Republican contenders for the party’s presidential nomination have noticed. An August Gallup poll of Republicans gave Boehner only a 37 percent approval rating while 42 percent rated him negatively. The same Gallup poll showed McConnell with a disapproval rating of 41 percent among independents and Boehner with a 57 percent disapproval rating among independents. McConnell had a 34 percent favorability rating among Republicans.

The polls reflect hard-right criticism of the leaders for failing to use their majorities to halt ObamaCare or same-sex marriage, and for failing to end federal funding for Planned Parenthood.

“Had this dynamic unfolded anywhere in the private sector, the corporate board would have fired a CEO like John Boehner long ago,” Daniel Horowitz wrote recently in Conservative Review.

Of course, McConnell does not have a filibuster-proof majority in the Senate. And neither he nor Boehner had any control over the Supreme Court’s decision on gay marriage.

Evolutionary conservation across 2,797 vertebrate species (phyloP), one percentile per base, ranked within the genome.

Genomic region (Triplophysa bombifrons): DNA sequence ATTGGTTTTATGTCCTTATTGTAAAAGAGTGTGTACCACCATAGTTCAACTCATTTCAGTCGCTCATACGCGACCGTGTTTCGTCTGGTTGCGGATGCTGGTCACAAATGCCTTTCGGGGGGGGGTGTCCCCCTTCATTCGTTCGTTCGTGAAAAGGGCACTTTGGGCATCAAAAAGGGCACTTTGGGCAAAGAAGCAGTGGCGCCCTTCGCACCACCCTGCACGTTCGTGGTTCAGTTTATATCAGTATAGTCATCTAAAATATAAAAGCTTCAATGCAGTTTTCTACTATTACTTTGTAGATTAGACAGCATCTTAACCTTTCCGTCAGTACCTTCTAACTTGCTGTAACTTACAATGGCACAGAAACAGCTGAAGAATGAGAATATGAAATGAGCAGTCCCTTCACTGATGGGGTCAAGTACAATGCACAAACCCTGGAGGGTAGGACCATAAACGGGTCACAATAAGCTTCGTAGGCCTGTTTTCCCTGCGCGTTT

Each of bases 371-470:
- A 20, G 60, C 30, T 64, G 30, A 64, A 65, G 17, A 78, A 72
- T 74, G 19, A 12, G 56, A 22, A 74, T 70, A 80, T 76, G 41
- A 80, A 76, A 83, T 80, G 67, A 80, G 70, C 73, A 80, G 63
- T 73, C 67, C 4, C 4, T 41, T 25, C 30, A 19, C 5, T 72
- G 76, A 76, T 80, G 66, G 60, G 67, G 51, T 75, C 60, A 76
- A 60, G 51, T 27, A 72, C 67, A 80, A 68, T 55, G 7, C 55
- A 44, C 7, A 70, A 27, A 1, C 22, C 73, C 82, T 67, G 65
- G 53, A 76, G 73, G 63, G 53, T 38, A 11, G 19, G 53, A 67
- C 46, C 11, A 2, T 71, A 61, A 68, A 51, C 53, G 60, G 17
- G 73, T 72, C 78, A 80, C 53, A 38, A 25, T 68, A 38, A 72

But that reality did not stop Carly Fiorina, the former business executive running for president, from recently describing Boehner and McConnell as “captured by the status quo.” She is calling for the Republican majority in Congress to go beyond shutting down the government to block funding for Planned Parenthood with additional measures including banning any abortion after 20 weeks of pregnancy. On immigration, she argues for the construction of new and increased border security.

“If they can’t produce results then unfortunately leadership should go,” she said.